to this remote Canada town is a tad expensive. Located on the edge of the Arctic, Churchill offers the feel of a frontier town with a population of just about 1,000 residents. 

The next morning was the day we were all waiting for. Our group set out on the polar bear sighting mission in the Churchill Wildlife Management Area, about 850,000 hectares in the subartic habitat with a 33 km trail, where you find the bears. You sight them from the buggies, which are specially designed all-terrain vehicles.

<em>Capturing a polar bear in camera from a buggy</em>
Capturing a polar bear in camera from a buggy

A Frontiers North Tundra Buggy Adventure is the best and safest way to view the majestic polar bear in its natural environment. The name Tundra Buggy is a registered trademark of the Frontiers North Adventures. We started early and then the Tundra buggy rolled like a military tank along the partially frozen dirt track, breaking the thin ice like shards of broken window pane glasses. We had to wait for about 90 minutes before the first polar bear was spotted.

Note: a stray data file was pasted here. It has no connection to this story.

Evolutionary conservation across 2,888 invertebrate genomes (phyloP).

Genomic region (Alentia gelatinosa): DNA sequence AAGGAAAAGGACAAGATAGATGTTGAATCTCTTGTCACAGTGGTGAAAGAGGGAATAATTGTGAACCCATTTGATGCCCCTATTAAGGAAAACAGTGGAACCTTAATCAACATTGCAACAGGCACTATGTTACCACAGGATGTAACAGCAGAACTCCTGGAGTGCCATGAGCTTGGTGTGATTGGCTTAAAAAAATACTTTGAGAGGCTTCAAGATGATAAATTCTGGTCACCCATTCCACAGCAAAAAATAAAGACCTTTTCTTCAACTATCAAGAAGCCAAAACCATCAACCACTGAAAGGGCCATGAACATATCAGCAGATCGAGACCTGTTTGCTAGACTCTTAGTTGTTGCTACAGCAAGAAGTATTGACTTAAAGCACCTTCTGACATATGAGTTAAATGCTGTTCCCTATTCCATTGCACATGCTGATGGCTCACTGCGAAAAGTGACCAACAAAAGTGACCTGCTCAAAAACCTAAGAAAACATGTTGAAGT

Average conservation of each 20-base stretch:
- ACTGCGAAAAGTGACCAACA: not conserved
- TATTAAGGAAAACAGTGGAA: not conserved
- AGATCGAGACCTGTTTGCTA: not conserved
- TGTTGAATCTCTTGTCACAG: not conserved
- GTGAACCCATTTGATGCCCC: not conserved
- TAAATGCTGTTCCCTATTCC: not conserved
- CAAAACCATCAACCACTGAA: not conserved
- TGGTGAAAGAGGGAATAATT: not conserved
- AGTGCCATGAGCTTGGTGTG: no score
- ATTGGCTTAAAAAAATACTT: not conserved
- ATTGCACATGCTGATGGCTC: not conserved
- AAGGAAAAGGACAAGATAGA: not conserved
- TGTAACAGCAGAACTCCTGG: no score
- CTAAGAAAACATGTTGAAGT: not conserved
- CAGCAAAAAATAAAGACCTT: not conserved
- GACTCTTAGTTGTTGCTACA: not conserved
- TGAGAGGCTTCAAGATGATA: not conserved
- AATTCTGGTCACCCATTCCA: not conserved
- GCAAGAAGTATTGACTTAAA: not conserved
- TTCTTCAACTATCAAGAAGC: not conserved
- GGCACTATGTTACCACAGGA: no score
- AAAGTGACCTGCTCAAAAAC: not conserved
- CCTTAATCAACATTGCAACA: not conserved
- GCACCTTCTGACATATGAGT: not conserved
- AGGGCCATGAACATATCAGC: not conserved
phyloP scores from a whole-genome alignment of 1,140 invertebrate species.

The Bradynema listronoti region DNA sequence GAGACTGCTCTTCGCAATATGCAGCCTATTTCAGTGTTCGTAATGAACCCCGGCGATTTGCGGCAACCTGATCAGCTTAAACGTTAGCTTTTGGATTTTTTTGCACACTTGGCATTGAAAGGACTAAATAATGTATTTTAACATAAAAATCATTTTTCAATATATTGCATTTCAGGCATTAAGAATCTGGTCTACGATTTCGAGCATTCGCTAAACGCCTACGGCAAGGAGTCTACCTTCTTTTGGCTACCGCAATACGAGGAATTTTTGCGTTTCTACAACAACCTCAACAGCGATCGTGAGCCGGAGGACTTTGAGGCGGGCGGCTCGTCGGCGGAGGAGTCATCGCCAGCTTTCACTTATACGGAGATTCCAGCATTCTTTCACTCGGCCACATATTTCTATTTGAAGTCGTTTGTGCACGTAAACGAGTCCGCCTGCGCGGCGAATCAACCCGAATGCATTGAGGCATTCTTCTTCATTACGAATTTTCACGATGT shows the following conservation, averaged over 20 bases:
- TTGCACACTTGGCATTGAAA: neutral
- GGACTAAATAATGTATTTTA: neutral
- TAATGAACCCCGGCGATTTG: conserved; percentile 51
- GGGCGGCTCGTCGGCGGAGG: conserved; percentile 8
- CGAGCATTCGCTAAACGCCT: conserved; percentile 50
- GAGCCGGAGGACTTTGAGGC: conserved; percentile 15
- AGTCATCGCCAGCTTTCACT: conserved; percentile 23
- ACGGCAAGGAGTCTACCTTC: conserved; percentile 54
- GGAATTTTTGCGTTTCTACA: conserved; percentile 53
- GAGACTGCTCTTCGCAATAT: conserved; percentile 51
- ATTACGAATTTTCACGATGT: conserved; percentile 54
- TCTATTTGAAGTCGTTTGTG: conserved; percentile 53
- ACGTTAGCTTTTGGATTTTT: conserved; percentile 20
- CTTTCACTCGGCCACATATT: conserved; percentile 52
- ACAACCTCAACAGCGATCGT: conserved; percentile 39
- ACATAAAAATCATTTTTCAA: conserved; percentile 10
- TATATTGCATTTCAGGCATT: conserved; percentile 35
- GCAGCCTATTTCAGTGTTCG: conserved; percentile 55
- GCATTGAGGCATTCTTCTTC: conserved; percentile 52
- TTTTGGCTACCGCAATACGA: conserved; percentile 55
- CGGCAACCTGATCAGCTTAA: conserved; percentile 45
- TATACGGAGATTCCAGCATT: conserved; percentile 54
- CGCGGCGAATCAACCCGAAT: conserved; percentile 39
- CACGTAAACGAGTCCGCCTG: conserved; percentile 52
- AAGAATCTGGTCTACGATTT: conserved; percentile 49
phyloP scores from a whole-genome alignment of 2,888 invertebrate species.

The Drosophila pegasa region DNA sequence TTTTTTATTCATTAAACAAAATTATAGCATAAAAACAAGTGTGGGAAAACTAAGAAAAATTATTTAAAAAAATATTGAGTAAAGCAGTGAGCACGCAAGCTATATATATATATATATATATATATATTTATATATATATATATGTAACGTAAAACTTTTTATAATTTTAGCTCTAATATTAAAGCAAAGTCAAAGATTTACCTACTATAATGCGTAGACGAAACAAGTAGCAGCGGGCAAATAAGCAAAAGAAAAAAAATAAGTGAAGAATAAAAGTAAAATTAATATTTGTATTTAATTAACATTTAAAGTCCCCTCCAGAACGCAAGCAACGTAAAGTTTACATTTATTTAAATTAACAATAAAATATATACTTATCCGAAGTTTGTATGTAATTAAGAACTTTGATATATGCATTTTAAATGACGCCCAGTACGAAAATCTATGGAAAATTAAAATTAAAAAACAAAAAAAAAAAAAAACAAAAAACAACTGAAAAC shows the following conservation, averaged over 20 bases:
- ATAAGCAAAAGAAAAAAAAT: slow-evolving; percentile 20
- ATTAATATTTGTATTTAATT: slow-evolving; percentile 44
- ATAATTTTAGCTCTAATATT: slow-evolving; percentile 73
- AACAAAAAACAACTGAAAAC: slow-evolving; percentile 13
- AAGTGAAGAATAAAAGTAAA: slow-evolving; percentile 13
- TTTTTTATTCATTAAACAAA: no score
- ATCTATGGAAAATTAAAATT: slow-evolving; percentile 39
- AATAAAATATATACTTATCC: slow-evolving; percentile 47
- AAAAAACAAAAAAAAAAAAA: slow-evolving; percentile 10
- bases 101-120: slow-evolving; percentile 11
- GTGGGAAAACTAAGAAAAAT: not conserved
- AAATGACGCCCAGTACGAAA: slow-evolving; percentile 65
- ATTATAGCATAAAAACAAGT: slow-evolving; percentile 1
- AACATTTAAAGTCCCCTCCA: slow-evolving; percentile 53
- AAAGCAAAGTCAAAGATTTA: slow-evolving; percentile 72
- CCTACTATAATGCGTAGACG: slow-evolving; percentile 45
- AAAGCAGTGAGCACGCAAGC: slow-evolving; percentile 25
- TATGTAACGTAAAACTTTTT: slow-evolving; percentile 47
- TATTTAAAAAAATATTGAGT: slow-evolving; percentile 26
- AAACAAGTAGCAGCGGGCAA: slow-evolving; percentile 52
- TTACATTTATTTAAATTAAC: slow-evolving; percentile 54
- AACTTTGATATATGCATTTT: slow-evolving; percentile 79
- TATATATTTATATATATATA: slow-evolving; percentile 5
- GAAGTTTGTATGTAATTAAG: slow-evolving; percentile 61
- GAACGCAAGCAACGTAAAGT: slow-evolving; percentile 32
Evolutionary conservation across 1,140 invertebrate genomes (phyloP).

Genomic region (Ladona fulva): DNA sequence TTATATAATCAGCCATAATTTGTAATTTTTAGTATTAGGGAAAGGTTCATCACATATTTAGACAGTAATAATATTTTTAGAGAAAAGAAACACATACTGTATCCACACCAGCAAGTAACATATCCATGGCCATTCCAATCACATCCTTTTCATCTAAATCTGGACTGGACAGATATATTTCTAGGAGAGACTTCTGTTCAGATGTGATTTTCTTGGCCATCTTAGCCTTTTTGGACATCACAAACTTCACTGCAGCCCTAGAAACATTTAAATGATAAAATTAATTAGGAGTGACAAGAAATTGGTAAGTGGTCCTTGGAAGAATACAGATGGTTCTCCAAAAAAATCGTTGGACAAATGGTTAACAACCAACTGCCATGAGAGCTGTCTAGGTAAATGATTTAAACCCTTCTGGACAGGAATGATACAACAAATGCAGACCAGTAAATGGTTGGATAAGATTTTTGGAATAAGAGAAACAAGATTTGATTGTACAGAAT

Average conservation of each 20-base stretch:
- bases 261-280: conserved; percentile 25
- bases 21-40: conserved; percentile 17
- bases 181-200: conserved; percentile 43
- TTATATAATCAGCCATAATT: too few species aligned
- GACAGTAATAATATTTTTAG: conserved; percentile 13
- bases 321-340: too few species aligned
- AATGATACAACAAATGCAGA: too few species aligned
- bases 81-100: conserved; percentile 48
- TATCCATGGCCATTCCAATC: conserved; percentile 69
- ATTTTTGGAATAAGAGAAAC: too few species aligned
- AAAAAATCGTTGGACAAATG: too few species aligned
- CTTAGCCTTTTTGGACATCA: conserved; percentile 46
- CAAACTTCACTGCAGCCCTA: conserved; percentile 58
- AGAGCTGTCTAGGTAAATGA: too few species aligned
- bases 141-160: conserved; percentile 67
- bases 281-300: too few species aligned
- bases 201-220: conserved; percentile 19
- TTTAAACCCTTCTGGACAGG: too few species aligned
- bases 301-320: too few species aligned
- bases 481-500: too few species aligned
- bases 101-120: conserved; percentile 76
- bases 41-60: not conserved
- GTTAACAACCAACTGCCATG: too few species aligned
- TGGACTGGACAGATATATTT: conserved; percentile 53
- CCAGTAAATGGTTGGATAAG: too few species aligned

We were finally glad that we got to spot the Arctic icon, albeit from a fair distance, as about an hour into the tour, I’d begun to feel that the probability of finding a bear would be like finding a big cat on an any Indian tiger safari.

But then we spotted another and then the third one we spotted was a real showstopper. After about 45 minutes of viewing its movement from a little distance, where we had parked the vehicle, the bear finally started moving towards the buggy.

The whir and click of camera shutters, video shooting and braving the punishing cold for a vantage spot in the open deck of the buggy — all followed for a closer view of the animal that would come close to the vehicle and even claw its sides.

<em>Polar bears in the wild</em>
Polar bears in the wild